Today we started looking into options for creating our back end API, which will be used to log the information we track about's visitors. The back end will receive the data using RESTful routes. This gives us a lot of flexibility, since REST is a standard implemented by basically every web framework out there. Four frameworks came to mind as feasible:

  • Express.js (running on a Node.js web server)
  • Rails API
  • Good old, plain PHP (running on an Apache web server)

I love the sheer speed at which a developer can prototype and deploy things with Ruby on Rails, and my team mate has a strange love affair with JavaScript. However, we aimed to be objective and not choose to use one programming language or framework simply because we anecdotally liked it. We decided to benchmark. Spoiler alert! I, for one, welcome our new JavaScript overlords. :D

We looked at the number of transactions per second the back end could accept, where a transaction was a request that involved accessing a database. We didn't have time to properly test all the options (Rails was tricky to get set up), but some specific Express.js vs. PHP results so far can be found on my team member's associated blog post. In summary, we found that Express.js on Node.js ended up being incredibly fast, even faster than we thought it would be at first. We actually expected Apache with PHP to be quickest. We thought of it as the "C" of web programming languages. It's simple and low level. It ended up being the slowest and the quickest to fail when the number of concurrent requests grew.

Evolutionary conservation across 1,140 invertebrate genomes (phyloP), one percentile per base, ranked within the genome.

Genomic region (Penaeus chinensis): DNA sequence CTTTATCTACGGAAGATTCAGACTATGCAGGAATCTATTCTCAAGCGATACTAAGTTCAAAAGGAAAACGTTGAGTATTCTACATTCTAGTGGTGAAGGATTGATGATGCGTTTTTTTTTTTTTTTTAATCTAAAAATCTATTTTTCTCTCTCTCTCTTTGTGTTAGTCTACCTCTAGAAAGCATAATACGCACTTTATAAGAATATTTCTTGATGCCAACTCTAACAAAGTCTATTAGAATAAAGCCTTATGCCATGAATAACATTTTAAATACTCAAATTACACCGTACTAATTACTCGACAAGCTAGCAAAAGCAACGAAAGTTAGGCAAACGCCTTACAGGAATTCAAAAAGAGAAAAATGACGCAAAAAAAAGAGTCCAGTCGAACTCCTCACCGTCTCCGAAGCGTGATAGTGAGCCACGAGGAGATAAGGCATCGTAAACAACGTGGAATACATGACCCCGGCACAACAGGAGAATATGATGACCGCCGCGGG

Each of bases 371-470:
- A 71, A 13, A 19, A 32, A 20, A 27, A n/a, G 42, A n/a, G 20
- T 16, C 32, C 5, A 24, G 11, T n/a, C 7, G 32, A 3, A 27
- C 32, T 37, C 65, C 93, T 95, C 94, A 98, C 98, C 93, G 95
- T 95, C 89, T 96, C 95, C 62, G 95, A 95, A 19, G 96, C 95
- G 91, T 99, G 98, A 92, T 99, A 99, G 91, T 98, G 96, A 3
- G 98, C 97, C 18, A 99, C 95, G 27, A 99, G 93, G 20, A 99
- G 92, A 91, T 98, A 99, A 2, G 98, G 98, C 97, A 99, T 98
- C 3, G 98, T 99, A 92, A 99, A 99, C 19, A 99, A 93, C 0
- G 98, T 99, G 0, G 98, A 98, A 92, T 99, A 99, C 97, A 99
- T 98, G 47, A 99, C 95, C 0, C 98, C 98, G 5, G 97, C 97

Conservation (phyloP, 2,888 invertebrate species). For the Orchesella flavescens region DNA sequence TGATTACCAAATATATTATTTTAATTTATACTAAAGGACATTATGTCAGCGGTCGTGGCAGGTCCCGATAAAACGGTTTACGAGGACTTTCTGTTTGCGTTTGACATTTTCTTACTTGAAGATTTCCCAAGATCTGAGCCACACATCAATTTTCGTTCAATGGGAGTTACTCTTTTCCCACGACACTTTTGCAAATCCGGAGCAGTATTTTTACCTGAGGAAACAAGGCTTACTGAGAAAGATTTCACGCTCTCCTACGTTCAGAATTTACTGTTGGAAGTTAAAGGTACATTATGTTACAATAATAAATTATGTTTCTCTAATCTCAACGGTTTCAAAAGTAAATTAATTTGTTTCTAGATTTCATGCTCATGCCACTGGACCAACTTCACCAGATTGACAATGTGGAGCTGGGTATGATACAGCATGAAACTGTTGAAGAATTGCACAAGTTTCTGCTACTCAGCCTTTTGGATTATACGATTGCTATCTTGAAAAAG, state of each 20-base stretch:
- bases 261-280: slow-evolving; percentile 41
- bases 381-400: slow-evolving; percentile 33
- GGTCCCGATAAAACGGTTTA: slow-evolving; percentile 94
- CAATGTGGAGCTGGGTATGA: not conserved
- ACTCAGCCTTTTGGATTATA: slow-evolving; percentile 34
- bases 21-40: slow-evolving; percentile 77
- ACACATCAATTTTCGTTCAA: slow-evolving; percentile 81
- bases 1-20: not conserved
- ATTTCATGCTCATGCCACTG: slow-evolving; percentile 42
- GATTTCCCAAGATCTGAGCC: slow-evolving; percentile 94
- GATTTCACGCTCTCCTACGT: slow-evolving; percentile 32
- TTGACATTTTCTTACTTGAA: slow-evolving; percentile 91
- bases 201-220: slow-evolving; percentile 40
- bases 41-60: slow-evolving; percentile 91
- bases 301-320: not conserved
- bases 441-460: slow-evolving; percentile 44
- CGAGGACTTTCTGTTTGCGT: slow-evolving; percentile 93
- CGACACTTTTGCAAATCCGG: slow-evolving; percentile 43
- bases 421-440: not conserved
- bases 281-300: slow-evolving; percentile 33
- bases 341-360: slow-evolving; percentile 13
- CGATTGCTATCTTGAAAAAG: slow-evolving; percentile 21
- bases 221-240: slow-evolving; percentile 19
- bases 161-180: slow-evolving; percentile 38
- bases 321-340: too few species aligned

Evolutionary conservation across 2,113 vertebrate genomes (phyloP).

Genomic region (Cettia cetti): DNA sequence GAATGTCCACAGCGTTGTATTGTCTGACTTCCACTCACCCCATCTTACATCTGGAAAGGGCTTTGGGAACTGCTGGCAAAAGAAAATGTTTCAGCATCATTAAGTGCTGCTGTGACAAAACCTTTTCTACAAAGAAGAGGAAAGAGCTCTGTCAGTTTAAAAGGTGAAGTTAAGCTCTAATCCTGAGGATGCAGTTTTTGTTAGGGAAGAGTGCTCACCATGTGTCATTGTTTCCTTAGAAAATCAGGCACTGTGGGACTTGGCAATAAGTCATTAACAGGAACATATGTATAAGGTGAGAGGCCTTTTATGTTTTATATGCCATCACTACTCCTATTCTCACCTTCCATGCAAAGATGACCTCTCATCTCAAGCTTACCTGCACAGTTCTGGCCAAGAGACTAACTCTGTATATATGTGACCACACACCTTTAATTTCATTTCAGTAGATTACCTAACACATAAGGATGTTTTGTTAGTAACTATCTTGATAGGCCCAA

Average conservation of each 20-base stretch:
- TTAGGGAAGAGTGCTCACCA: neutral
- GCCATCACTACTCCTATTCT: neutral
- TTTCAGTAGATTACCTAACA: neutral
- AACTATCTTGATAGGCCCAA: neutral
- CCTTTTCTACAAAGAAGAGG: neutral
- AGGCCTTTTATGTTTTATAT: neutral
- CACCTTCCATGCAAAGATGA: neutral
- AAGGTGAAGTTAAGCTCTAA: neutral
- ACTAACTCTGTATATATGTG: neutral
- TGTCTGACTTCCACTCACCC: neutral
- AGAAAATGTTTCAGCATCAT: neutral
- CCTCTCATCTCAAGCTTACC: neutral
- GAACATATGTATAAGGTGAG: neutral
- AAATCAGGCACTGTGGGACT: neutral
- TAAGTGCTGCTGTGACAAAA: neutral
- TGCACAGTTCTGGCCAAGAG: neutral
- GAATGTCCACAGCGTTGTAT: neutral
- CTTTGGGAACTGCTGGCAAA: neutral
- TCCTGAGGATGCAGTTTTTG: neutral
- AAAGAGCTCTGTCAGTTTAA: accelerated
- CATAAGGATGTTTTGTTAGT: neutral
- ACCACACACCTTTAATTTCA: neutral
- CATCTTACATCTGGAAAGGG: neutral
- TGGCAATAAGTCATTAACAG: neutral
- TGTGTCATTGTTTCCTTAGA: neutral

We didn't get around to testing ASP.NET (and to be honest, we think we'll ditch it anyways since we want to stay open source), and Rails API ended up performing somewhere in the middle. However, Rails needs to be further tested since we weren't able to get it fully set up to take advantage of multiple CPU cores or even access the database. In all cases, we tested these against a PostgreSQL database. We strongly believe we'll end up going with PostgreSQL because of its reputation as a powerful, stable, open source option.

We still have much to do here. We need to create realistic benchmarks. Real users don't click on things or scroll their mouse wheel thousands of times per second. We need to create benchmarks that reflect the way people read articles online and engage by commenting, sharing, etc. Preferably, they would reflect the way visitors visit the site. Perhaps we'll continually benchmark as we gain information by starting to monitor the users and make the benchmarks more accurate over time.

Note: This was originally posted on the blog I used for my co-op term while at Seneca College ( before being imported here.